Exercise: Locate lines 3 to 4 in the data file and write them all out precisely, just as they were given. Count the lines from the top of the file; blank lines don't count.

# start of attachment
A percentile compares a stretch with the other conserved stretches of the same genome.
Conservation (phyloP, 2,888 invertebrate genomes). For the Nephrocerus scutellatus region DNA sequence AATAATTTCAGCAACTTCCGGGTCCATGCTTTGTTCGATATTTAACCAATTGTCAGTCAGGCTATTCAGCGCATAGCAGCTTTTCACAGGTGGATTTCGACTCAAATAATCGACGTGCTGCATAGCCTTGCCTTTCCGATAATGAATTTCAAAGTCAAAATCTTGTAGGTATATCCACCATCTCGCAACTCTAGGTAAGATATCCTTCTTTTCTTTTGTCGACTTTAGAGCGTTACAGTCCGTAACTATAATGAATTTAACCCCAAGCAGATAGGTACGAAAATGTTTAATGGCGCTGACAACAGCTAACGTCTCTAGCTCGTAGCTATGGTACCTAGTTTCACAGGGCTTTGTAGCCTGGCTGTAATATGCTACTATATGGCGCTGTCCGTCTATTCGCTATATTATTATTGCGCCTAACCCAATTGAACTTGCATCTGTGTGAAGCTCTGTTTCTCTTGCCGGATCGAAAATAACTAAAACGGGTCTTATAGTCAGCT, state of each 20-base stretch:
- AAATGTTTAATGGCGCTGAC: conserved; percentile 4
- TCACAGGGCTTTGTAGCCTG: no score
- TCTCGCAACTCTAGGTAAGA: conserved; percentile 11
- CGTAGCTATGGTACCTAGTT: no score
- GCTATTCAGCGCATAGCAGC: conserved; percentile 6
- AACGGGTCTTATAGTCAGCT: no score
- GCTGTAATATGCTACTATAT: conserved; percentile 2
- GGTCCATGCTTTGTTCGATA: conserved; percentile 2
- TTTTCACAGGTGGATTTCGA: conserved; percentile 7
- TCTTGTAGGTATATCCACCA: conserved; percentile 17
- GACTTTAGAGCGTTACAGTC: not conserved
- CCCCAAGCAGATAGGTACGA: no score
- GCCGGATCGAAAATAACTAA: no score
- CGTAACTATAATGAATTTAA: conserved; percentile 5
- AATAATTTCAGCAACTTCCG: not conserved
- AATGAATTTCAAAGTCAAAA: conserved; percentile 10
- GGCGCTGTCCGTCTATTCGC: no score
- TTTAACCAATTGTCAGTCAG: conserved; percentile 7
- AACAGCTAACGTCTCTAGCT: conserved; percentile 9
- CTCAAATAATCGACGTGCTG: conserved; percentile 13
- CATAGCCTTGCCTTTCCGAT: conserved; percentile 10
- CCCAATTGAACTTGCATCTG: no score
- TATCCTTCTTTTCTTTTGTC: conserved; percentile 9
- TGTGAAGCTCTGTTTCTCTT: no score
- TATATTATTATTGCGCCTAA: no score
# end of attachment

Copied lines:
- AAATGTTTAATGGCGCTGAC: conserved; percentile 4
- TCACAGGGCTTTGTAGCCTG: no score